Texas chart-topper Zane Williams released his sixth studio album, Bringin’ Country Back on October 21st via his newly created Texas Like That Records. Drawing on influences from the 70's, 80's and 90's, the album pays homage to traditional country music via sincere songwriting and melodies featuring fabulous fiddle and steel, and lots of twang. Currently on tour throughout Texas, Williams kindly took the time to talk about the album, finding happiness in Texas and more.
This is your sixth release, but the first one you self-produced. What spurred you to take on that role and did you enjoy the process?
There was a combination of things that led me to produce it myself including the nature of the material and my vision for this record. I wanted this down-home laid- back country sound and…I just felt like I could do it. I was responsible for every little detail which forced me to bear down and ask myself what exactly it is that I wanted. One of the things I wanted was to use my band on the record and the fact that I was able to do that enabled us to do some rehearsing before we went in. I liked that because I’ve always felt kind of rushed in the studio and this gave us time to practice, record, tweak or change things so that by the time we actually went into the studio, I felt like we were almost 80% of the way there.
Overall, it was a good experience and I plan on doing it again for the next record because now I have the ideas and the confidence. It’s more work, responsibility, hours, and lots of decisions, but now I’m spoiled making a record the way I want to make it.
The album is titled Bringin' Country Back and it really does convey that traditional country sound. Recently, someone commented to me that true country music can be found in Texas. Do you agree with that?
Honestly, I do. I feel like there’s an authenticity to the Texas stuff. To me, even some of the more traditional country in Nashville is kind of a little generic, cookie cutter. It’s like “Okay, here’s a good-looking guy with a good voice, we’ll get him a great band and have him sound like Johnny Cash.” Cash was an artist who had a fire, like Merle and Garth. They had heart, soul, and passion and I feel like the best place to find that heart, soul, and passion within the context of a more traditional country sound is in Texas. That’s not to say there aren’t individuals in Nashville and everywhere else that are doing it, but the largest concentration seems to be in Texas where we’re writing our own songs from our hearts and souls, seeing our vision our way and having ownership of our music.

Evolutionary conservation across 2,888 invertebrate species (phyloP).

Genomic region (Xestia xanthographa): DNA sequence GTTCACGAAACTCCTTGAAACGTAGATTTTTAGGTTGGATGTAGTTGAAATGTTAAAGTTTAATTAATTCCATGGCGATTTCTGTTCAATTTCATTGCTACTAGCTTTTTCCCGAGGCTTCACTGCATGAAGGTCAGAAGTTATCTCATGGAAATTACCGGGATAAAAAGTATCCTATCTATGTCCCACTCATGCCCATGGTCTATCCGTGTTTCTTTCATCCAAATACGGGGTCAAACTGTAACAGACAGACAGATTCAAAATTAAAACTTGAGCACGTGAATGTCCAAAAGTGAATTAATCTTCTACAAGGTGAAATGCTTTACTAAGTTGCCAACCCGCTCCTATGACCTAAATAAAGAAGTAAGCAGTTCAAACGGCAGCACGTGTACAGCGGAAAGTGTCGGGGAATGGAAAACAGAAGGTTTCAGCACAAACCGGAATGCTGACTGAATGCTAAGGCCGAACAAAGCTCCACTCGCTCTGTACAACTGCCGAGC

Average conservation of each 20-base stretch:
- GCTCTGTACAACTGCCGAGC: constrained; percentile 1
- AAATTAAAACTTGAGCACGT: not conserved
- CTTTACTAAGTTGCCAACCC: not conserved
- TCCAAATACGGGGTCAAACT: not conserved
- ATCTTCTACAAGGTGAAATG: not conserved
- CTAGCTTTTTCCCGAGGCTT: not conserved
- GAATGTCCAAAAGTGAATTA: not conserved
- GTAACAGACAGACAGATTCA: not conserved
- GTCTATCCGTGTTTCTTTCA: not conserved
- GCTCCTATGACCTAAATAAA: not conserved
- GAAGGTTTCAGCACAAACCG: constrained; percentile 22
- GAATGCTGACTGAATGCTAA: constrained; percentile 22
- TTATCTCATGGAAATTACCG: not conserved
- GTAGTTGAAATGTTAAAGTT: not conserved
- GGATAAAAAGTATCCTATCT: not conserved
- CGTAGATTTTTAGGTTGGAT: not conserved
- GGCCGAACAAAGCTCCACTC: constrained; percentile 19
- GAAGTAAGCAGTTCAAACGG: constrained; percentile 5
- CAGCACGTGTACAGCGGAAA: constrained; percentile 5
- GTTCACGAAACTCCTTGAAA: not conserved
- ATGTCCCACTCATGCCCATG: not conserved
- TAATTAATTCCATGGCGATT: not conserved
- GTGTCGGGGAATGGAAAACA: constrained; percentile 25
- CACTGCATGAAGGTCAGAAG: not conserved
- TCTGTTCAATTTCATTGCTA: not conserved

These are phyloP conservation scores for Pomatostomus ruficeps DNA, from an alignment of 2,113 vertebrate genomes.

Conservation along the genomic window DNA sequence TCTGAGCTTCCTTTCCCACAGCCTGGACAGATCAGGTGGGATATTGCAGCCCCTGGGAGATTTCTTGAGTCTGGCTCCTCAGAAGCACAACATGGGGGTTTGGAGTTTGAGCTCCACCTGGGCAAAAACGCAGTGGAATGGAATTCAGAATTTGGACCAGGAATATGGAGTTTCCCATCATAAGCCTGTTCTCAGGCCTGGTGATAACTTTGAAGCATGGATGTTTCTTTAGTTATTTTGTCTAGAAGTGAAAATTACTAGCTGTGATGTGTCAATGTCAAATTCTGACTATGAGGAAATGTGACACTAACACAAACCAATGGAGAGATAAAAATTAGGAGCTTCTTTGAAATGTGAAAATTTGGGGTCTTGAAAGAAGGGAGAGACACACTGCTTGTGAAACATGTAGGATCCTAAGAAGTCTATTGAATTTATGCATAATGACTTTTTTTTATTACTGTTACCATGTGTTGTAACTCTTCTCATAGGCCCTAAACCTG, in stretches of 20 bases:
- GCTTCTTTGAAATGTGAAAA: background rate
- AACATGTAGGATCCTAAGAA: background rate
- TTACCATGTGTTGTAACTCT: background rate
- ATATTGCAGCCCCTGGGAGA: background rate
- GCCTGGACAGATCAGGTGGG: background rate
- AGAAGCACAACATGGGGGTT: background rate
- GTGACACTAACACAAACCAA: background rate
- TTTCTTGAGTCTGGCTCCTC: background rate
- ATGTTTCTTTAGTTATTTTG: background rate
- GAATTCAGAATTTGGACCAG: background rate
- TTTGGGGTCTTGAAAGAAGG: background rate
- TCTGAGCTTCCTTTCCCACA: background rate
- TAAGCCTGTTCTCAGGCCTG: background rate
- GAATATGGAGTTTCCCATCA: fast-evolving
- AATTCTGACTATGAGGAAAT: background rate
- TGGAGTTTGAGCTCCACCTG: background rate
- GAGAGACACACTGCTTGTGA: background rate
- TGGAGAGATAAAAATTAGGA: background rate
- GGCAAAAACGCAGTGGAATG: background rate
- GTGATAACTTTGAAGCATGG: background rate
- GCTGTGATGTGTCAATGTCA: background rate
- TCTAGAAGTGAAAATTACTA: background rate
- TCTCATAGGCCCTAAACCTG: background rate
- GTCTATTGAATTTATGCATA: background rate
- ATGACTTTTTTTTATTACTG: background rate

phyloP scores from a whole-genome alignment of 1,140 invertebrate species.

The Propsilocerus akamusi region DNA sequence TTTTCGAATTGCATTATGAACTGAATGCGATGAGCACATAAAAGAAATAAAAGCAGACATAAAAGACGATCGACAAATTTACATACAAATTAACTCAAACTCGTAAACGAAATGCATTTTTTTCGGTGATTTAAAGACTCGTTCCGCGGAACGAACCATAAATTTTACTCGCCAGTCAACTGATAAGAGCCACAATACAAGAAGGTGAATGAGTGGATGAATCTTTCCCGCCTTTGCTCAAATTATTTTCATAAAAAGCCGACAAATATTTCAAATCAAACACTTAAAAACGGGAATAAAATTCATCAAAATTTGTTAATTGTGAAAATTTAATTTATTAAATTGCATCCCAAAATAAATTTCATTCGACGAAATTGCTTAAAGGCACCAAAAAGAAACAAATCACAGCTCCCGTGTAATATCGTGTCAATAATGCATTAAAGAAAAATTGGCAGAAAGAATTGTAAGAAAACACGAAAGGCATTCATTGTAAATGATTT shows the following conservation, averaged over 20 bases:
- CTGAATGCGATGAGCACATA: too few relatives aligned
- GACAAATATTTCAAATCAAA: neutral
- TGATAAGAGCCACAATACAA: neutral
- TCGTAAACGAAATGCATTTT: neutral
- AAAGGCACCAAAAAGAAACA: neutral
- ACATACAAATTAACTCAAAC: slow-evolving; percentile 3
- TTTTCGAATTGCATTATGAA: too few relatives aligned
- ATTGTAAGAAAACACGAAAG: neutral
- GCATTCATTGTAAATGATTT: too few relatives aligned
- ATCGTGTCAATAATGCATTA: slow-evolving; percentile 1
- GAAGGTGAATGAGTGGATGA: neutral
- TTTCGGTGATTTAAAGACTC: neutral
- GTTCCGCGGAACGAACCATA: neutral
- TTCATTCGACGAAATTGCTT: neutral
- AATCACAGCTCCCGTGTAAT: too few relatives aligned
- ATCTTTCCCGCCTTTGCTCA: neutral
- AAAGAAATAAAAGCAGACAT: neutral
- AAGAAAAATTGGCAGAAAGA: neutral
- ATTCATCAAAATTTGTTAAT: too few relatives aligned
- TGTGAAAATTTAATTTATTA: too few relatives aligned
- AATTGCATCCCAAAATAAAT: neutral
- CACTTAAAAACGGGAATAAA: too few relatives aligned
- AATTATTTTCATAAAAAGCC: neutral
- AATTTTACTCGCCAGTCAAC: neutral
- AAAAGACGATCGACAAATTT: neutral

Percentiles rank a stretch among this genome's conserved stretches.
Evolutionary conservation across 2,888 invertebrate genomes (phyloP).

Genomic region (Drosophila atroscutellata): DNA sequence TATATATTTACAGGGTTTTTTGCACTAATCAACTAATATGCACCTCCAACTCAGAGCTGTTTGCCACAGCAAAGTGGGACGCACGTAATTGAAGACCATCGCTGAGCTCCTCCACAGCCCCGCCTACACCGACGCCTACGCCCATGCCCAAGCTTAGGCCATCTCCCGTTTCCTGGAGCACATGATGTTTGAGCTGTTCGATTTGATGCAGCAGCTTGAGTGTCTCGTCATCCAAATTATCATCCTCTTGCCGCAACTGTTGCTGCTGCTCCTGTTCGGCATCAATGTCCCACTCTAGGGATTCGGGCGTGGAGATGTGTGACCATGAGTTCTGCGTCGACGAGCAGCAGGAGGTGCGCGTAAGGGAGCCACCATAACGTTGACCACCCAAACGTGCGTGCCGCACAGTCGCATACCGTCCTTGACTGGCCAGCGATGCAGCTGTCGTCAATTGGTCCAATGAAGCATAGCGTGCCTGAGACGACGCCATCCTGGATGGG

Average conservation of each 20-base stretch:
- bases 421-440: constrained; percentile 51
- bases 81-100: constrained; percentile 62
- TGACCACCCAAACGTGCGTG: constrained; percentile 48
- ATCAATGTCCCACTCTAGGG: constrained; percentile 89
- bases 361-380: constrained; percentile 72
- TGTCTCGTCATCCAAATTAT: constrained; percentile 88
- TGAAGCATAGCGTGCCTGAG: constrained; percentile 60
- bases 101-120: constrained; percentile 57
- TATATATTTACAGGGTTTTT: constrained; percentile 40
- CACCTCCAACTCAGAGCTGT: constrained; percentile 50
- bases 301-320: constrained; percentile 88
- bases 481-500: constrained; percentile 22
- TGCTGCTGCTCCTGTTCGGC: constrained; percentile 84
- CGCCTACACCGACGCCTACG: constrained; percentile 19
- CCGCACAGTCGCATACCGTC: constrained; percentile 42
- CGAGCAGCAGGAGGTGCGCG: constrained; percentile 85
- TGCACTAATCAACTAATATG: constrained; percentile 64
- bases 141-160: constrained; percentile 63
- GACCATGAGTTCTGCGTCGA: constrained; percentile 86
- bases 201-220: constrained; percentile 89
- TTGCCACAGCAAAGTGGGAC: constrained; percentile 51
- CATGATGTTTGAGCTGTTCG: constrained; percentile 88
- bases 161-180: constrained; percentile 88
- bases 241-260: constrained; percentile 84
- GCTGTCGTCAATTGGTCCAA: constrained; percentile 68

I feel like when you sign a deal in Nashville you give away ownership. Of course, there are people who manage to go through the Nashville machine and still have tons of heart and soul and put an artistic statement in the music, like the Dixie Chicks, Alan Jackson, Eric Church, Brandy Clark, and Miranda Lambert. They write their own material, sound unique and are interesting, but they’re more the exceptions than the rule.
In the vein of following your vision, there are eleven tracks on the record all of which you wrote. Are they all recent writes or did you have some in your pocket?
All the songs are solo writes and were mostly written in the last year and a half. “I Don’t Have the Heart” was one I considered doing on the last record, but ultimately passed on because I thought it wasn’t quite ready. I ended up rewriting the bridge and thought it gelled with this record, so I put it on here.
What I like about the record besides the sound, is that you cover so many themes rather than concentrating on one topic like many singer-songwriter's records. Where do you draw from?
Well, I think it helps to be old. I’m 39 and I’ve experienced a fair bit. I’ve read, seen movies, heard and internalized a lot of human stories from many different places including the media, friends, and family. I feel at this point, I can write a sad song, a happy song, or an addiction song and know that if I choose my words appropriately I can write a three-and-a-half-minute song about it. Now, whether I actually pull it off is another story. I always ask someone who has gone through it whether I captured it well…and when I hear a friend or someone say that the song is one they can relate to, well, then I guess I got it right.
One of my current favorites is “That’s Just Me,” which includes my favorite line “I will treat you with respect even if we disagree/Living together in the land of the free.” Can you share the story behind the song?